Why did I choose autonomous flight control?

Right at the beginning of this project, 18 months ago, I assumed autonomous control was a necessary precursor to introducing a human into the mix for safeties sake.  18 months later I have just realized it’s the replacement for the human.  As I mentioned in yesterday’s post, none of the PIDs shown in a google image search have an integrated accelerometer velocity PIDs – they use a human with an RC transmitter and eyes to provide the outer most feedback loop.

The replacement for the human needs a motion sensor which can also measure distance travelled.  There are off-the-shelf solutions here and here and projects based on some google phone technology (cheers Jeremy).

What they share if you look hard enough is the fact they are being used as PhD or above papers in some of the best Universities in the world.

I’d looked at motion detection previously and the RaspberryPi forums did offer DIY ideas and commercial solutions, based upon static orf video image processing using image change processing to produce motion detection.  But again it all seemed too tricky based upon the fact off-the-shelf drones don’t do it.

I’d also tried accelerometer calibration using temperature trends to ensure regardless of temperature, the accelerometer offset / gain was known.  But I abandoned these for the same reason: nobody else bothers.

But now I finally understand why nobody else bothers – they have a human included in their feedback loop, still using an optical positioning system but with a much more powerful processor to control drift.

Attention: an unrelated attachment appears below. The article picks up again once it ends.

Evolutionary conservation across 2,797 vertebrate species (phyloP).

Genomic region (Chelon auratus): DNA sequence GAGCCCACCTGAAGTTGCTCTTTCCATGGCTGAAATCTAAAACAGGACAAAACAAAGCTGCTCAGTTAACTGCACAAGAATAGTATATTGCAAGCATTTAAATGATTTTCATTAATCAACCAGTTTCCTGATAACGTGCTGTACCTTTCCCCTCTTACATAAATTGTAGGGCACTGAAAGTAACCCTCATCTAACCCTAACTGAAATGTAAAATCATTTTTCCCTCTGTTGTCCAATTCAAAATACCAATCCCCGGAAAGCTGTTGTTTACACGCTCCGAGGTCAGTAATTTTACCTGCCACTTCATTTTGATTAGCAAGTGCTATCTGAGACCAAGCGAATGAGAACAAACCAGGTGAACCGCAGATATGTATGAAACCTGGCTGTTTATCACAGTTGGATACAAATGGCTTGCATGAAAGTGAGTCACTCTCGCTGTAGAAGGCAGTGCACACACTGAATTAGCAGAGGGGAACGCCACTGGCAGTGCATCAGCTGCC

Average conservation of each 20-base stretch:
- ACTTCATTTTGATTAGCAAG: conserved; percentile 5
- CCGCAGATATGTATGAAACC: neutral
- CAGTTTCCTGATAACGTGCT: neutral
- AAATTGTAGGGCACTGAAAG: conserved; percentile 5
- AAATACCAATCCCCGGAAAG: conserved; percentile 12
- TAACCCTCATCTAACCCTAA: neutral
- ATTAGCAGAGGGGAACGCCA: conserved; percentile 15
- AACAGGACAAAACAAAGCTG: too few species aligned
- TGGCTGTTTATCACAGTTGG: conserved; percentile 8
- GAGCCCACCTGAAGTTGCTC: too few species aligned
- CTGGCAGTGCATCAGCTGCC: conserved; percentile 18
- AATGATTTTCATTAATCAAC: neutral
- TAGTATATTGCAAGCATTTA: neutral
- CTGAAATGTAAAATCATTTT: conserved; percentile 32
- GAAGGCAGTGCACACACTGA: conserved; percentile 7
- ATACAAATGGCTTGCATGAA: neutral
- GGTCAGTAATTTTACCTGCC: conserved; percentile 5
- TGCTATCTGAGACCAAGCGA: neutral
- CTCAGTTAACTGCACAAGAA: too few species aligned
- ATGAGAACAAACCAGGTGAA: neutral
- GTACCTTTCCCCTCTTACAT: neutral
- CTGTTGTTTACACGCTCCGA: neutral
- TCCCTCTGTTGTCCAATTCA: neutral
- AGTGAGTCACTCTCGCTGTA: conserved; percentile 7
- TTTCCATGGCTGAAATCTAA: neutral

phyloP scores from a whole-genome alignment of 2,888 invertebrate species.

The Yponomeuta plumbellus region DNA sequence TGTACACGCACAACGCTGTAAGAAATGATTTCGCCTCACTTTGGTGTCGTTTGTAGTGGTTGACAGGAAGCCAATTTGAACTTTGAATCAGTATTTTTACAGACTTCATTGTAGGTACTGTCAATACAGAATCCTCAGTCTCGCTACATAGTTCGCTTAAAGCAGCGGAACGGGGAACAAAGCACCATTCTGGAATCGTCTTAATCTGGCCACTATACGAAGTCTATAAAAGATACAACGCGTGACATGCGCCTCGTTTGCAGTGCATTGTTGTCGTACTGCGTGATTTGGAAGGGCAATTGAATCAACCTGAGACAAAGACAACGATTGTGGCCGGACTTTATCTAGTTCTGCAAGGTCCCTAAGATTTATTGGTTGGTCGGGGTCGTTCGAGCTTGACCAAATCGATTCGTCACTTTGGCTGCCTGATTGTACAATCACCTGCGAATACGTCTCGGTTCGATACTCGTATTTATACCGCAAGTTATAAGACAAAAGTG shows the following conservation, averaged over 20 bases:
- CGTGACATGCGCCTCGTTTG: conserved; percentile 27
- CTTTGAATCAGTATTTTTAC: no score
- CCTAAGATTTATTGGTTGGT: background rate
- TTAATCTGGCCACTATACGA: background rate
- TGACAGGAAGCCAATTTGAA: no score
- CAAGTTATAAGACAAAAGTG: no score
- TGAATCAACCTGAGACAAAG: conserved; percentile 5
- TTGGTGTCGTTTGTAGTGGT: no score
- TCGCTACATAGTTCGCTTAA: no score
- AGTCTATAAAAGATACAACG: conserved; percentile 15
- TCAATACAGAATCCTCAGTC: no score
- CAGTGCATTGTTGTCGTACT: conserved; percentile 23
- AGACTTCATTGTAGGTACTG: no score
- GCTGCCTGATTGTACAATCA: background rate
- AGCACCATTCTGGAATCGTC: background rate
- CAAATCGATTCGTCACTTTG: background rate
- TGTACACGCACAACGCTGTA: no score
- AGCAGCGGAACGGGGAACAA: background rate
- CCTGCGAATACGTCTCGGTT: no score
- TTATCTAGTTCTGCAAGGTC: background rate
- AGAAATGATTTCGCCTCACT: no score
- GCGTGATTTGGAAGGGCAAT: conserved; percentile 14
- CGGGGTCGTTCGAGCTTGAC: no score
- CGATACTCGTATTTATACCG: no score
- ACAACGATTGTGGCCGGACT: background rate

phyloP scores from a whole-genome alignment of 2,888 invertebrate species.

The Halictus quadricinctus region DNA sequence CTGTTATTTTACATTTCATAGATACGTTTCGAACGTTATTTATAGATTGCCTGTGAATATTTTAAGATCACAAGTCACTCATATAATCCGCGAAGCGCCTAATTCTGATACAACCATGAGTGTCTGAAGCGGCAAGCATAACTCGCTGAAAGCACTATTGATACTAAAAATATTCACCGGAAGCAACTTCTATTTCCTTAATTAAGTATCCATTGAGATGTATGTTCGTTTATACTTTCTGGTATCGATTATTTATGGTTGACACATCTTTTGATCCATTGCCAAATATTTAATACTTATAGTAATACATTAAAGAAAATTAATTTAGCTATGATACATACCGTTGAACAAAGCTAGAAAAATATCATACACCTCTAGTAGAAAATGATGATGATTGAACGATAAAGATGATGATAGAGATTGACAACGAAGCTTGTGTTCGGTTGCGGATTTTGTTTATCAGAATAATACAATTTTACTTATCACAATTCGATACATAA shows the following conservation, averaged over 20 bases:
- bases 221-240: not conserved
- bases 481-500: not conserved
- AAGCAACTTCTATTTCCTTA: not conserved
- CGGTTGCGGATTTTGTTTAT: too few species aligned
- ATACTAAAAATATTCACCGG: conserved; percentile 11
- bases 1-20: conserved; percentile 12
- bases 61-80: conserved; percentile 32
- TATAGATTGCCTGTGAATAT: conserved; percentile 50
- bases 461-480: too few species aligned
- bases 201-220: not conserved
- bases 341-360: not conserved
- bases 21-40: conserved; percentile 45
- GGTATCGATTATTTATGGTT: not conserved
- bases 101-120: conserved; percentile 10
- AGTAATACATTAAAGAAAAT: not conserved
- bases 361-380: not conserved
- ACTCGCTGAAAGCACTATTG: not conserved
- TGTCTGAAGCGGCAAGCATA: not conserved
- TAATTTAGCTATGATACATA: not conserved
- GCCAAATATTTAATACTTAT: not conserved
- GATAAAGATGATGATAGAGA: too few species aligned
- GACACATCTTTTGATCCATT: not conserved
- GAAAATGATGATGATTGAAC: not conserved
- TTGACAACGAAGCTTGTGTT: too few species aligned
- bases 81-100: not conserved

I really don’t want to introduce a human into the control loop – that was never part of my original plan.

So where to next? My short term target is only a 20 – 30s flight with minimal drift.  I would hope that the combination of trend-line accelerometer offsets and gains, combined with a few fixes applied since then may be able to achieve it.

Once more, we shall see.


8 thoughts on “Why did I choose autonomous flight control?

  1. Some slightly random/ disorganised thoughts and comments.

    OK, lets look at this slightly differently.
    Ever tried crossing a very large field or the moors in dense fog?
    If the fog is bad enough, you may end up literally going around in circles. Especially on the moors.
    Now try with a compass. If you keep the compass in view at all times, you will probably travel in a straight line, but even then you might find there is some drift perpendicular to the course you are heading on.
    Now, add a reference like a bright light that you can see through the fog. Much better, but still not perfect.
    So back to the quadcopter. We are using a set of sensors to detect movement and direction, but don’t have anything external. Might as well be in the fog. We could add GPS, which uses a number of reference points with known position and movement vectors. The positioning is not entirely accurate, there is a randomisation factor added at the sources, but it’s quite close. As a result, my car GPS will happily tell me that I am travelling on a road parallel to the one I am actually on, if it is close, until some change of course means that it no longer makes sense. It is possible to add a local reference point which is known to a high level of accuracy, and use this to correct the satellite data. I understand that one of my clients uses this in a 3D surveying system.